I must say that Data’s resurrection itself was well-done, and believable, too. It didn’t seem forced, and felt like a logical outgrowth of what had been previously established about all of the characters involved.
(I also really liked Soong’s turning the Breen’s Lore’s into his own army; that was a great moment, although, again, it was rather obvious what he was planning.)
But the resurrected Data… I dunno. First of all, I wish we had seen more of him. Not to start a nuclear war here on the BBS, but Janeway got much, much more treatment in her resurrection novel, and she was much less popular than Data (by virtue of appearing on a less-watched series), and, furthermore, her death was in a novel, not on screen.
But more than that, Data 2.0 seems… well, he’s not Data anymore. He says that much, and I can deal with that. What I’m having a harder time dealing with: he doesn’t seem very likable. He says that he is reconsidering Starfleet in response to the deep offense that his original enlistment was to his father. That seems rather selfish to me. Almost everything Data accomplished in his life, he accomplished in spite of Soong, not because of him. And Starfleet, for all of its problematic treatments of AI, still gave him so much more than Soong did. To say nothing of Picard, Crusher, Worf and especially La Forge. He’s Geordi’s best friend, he’s just returned from the dead, and he can’t even hang around for a bit? I understand his desire to resurrect Lal, but this newfound obsession with controlling life and death seems more like Soong or Lore than like the Data we all know and love. (And anyway, he could stay out of Starfleet while still remaning on the Enterprise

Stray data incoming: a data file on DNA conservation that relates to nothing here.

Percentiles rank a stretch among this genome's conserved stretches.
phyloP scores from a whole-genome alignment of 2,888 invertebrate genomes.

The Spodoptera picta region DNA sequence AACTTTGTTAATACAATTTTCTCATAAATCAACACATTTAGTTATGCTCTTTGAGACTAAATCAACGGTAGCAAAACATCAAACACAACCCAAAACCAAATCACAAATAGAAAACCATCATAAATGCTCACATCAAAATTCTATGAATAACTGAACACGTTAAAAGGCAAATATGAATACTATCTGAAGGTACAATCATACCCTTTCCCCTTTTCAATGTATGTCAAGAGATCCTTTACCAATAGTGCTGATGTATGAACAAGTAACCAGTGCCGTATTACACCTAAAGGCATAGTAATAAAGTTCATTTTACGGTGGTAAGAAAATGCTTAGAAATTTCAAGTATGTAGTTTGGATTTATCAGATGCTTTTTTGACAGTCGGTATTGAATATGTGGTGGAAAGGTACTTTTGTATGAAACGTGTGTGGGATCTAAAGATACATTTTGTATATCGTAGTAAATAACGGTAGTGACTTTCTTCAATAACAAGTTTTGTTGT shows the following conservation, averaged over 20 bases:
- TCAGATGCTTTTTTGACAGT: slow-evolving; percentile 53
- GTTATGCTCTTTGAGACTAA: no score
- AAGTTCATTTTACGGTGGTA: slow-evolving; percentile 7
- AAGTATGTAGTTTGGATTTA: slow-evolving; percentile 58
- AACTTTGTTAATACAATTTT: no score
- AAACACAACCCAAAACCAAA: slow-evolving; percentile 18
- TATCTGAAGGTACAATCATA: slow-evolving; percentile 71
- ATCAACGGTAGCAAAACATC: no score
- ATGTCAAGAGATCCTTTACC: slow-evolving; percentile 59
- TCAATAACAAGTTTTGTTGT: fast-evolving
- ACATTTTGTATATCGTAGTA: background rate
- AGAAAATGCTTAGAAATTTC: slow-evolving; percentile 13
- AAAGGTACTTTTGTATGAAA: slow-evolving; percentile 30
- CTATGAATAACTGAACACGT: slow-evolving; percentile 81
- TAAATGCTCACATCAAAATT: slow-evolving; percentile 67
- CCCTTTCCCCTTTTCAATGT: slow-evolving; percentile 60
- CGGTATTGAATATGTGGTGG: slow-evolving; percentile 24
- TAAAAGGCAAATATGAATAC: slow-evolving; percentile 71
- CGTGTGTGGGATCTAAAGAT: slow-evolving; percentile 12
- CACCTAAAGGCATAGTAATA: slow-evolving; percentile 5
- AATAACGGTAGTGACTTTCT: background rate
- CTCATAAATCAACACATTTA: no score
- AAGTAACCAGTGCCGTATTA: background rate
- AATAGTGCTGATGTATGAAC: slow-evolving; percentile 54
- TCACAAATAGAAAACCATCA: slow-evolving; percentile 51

for a while.) His characterization makes sense in-universe, to be sure. I just personally don’t like it.
Overall, I’m not sure how I feel about The Persistence of Memory
. On the one (objective) hand, the novel itself is executed very well, with only a few minors flaws. (Unlike, for example, Seize the Fire
or the last Romulan War novel.) It kept me turning the pages, it filled in some gaps in the Trek universe (Orion!) and it felt like I really was reading the characters I know from canon.
On the other (totally subjective) hand, story-wise, and big-picture-wise (which I assume represents decisions made more by the editor than the writer), I am much more ambivalent. Unfortunately, I must say that, as much as I regret to say this, I found the ending to be such a downer that it really removed any enjoyment I had previously had from reading the book.
(Not even RBoE
bothered me this much, as Star Trek novels go.)
To be sure: I respect and admire Mr. Mack’s story choices. I do not mean to criticize them at all. I am unhappy almost exclusively with the events that are depicted themselves, not the decision to depict them, and I recognize that that unhappiness stems almost entirely from my personal feelings. (And honestly, it seems to me that David Mack
’s ability to draw me into the story so completely is nothing but a complement to him and his writing.)